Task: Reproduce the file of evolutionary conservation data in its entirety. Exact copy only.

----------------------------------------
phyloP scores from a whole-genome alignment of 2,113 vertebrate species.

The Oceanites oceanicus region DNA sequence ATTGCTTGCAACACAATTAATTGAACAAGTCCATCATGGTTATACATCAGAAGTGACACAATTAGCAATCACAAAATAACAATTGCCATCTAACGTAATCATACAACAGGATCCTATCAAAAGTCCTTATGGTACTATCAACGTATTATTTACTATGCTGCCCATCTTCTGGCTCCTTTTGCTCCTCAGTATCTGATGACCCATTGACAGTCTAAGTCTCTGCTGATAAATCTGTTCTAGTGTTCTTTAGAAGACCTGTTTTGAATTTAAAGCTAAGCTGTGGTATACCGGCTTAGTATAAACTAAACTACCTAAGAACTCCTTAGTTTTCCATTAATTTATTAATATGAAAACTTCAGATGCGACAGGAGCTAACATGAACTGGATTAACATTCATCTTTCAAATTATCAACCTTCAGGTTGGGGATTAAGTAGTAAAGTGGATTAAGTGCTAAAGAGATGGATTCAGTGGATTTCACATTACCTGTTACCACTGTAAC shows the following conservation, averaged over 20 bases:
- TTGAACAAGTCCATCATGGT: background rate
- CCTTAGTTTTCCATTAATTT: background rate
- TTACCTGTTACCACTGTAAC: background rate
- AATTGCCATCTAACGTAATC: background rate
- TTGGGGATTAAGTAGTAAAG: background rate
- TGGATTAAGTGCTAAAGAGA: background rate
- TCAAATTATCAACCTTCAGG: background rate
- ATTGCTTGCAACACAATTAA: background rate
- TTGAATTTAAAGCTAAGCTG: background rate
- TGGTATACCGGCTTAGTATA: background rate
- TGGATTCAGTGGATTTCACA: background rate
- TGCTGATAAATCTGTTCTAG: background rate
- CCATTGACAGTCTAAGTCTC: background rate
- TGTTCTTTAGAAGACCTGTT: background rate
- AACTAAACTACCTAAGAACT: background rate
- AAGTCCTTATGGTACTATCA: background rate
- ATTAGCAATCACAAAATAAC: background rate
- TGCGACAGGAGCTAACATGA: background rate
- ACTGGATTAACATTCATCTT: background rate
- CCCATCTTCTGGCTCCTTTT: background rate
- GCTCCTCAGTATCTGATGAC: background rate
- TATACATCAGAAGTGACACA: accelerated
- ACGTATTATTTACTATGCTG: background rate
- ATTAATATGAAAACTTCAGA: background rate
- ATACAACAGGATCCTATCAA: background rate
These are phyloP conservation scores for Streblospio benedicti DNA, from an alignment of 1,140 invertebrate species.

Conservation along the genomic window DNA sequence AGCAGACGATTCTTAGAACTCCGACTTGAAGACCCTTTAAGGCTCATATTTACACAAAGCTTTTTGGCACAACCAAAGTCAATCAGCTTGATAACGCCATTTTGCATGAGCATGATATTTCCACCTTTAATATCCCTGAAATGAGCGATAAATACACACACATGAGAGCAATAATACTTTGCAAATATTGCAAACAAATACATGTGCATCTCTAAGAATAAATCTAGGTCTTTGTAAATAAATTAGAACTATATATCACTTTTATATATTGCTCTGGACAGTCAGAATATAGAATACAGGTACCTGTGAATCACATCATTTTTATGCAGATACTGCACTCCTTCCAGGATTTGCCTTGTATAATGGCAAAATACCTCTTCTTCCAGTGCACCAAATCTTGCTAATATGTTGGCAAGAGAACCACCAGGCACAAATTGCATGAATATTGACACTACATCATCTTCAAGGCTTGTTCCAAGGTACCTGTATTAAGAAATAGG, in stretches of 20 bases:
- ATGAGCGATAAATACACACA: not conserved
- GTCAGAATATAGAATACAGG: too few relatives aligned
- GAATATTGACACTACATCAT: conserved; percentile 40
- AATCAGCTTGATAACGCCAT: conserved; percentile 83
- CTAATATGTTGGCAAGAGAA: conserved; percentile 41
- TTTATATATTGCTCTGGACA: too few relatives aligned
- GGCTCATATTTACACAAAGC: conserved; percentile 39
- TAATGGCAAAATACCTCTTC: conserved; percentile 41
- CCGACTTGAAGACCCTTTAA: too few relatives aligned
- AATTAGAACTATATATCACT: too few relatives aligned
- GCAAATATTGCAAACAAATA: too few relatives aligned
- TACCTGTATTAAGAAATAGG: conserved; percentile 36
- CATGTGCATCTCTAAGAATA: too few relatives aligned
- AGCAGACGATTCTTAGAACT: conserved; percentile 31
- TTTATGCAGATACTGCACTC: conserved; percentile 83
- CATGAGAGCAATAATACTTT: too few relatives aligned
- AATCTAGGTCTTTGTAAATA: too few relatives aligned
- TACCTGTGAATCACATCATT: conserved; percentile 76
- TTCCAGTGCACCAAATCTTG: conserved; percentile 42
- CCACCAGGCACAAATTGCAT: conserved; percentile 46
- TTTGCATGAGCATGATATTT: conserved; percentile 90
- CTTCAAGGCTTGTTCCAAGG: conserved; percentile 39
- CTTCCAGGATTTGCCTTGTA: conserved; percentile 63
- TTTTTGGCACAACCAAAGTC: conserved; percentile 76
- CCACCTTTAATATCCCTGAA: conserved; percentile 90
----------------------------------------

phyloP scores from a whole-genome alignment of 2,113 vertebrate species.

The Oceanites oceanicus region DNA sequence ATTGCTTGCAACACAATTAATTGAACAAGTCCATCATGGTTATACATCAGAAGTGACACAATTAGCAATCACAAAATAACAATTGCCATCTAACGTAATCATACAACAGGATCCTATCAAAAGTCCTTATGGTACTATCAACGTATTATTTACTATGCTGCCCATCTTCTGGCTCCTTTTGCTCCTCAGTATCTGATGACCCATTGACAGTCTAAGTCTCTGCTGATAAATCTGTTCTAGTGTTCTTTAGAAGACCTGTTTTGAATTTAAAGCTAAGCTGTGGTATACCGGCTTAGTATAAACTAAACTACCTAAGAACTCCTTAGTTTTCCATTAATTTATTAATATGAAAACTTCAGATGCGACAGGAGCTAACATGAACTGGATTAACATTCATCTTTCAAATTATCAACCTTCAGGTTGGGGATTAAGTAGTAAAGTGGATTAAGTGCTAAAGAGATGGATTCAGTGGATTTCACATTACCTGTTACCACTGTAAC shows the following conservation, averaged over 20 bases:
- TTGAACAAGTCCATCATGGT: background rate
- CCTTAGTTTTCCATTAATTT: background rate
- TTACCTGTTACCACTGTAAC: background rate
- AATTGCCATCTAACGTAATC: background rate
- TTGGGGATTAAGTAGTAAAG: background rate
- TGGATTAAGTGCTAAAGAGA: background rate
- TCAAATTATCAACCTTCAGG: background rate
- ATTGCTTGCAACACAATTAA: background rate
- TTGAATTTAAAGCTAAGCTG: background rate
- TGGTATACCGGCTTAGTATA: background rate
- TGGATTCAGTGGATTTCACA: background rate
- TGCTGATAAATCTGTTCTAG: background rate
- CCATTGACAGTCTAAGTCTC: background rate
- TGTTCTTTAGAAGACCTGTT: background rate
- AACTAAACTACCTAAGAACT: background rate
- AAGTCCTTATGGTACTATCA: background rate
- ATTAGCAATCACAAAATAAC: background rate
- TGCGACAGGAGCTAACATGA: background rate
- ACTGGATTAACATTCATCTT: background rate
- CCCATCTTCTGGCTCCTTTT: background rate
- GCTCCTCAGTATCTGATGAC: background rate
- TATACATCAGAAGTGACACA: accelerated
- ACGTATTATTTACTATGCTG: background rate
- ATTAATATGAAAACTTCAGA: background rate
- ATACAACAGGATCCTATCAA: background rate
These are phyloP conservation scores for Streblospio benedicti DNA, from an alignment of 1,140 invertebrate species.

Conservation along the genomic window DNA sequence AGCAGACGATTCTTAGAACTCCGACTTGAAGACCCTTTAAGGCTCATATTTACACAAAGCTTTTTGGCACAACCAAAGTCAATCAGCTTGATAACGCCATTTTGCATGAGCATGATATTTCCACCTTTAATATCCCTGAAATGAGCGATAAATACACACACATGAGAGCAATAATACTTTGCAAATATTGCAAACAAATACATGTGCATCTCTAAGAATAAATCTAGGTCTTTGTAAATAAATTAGAACTATATATCACTTTTATATATTGCTCTGGACAGTCAGAATATAGAATACAGGTACCTGTGAATCACATCATTTTTATGCAGATACTGCACTCCTTCCAGGATTTGCCTTGTATAATGGCAAAATACCTCTTCTTCCAGTGCACCAAATCTTGCTAATATGTTGGCAAGAGAACCACCAGGCACAAATTGCATGAATATTGACACTACATCATCTTCAAGGCTTGTTCCAAGGTACCTGTATTAAGAAATAGG, in stretches of 20 bases:
- ATGAGCGATAAATACACACA: not conserved
- GTCAGAATATAGAATACAGG: too few relatives aligned
- GAATATTGACACTACATCAT: conserved; percentile 40
- AATCAGCTTGATAACGCCAT: conserved; percentile 83
- CTAATATGTTGGCAAGAGAA: conserved; percentile 41
- TTTATATATTGCTCTGGACA: too few relatives aligned
- GGCTCATATTTACACAAAGC: conserved; percentile 39
- TAATGGCAAAATACCTCTTC: conserved; percentile 41
- CCGACTTGAAGACCCTTTAA: too few relatives aligned
- AATTAGAACTATATATCACT: too few relatives aligned
- GCAAATATTGCAAACAAATA: too few relatives aligned
- TACCTGTATTAAGAAATAGG: conserved; percentile 36
- CATGTGCATCTCTAAGAATA: too few relatives aligned
- AGCAGACGATTCTTAGAACT: conserved; percentile 31
- TTTATGCAGATACTGCACTC: conserved; percentile 83
- CATGAGAGCAATAATACTTT: too few relatives aligned
- AATCTAGGTCTTTGTAAATA: too few relatives aligned
- TACCTGTGAATCACATCATT: conserved; percentile 76
- TTCCAGTGCACCAAATCTTG: conserved; percentile 42
- CCACCAGGCACAAATTGCAT: conserved; percentile 46
- TTTGCATGAGCATGATATTT: conserved; percentile 90
- CTTCAAGGCTTGTTCCAAGG: conserved; percentile 39
- CTTCCAGGATTTGCCTTGTA: conserved; percentile 63
- TTTTTGGCACAACCAAAGTC: conserved; percentile 76
- CCACCTTTAATATCCCTGAA: conserved; percentile 90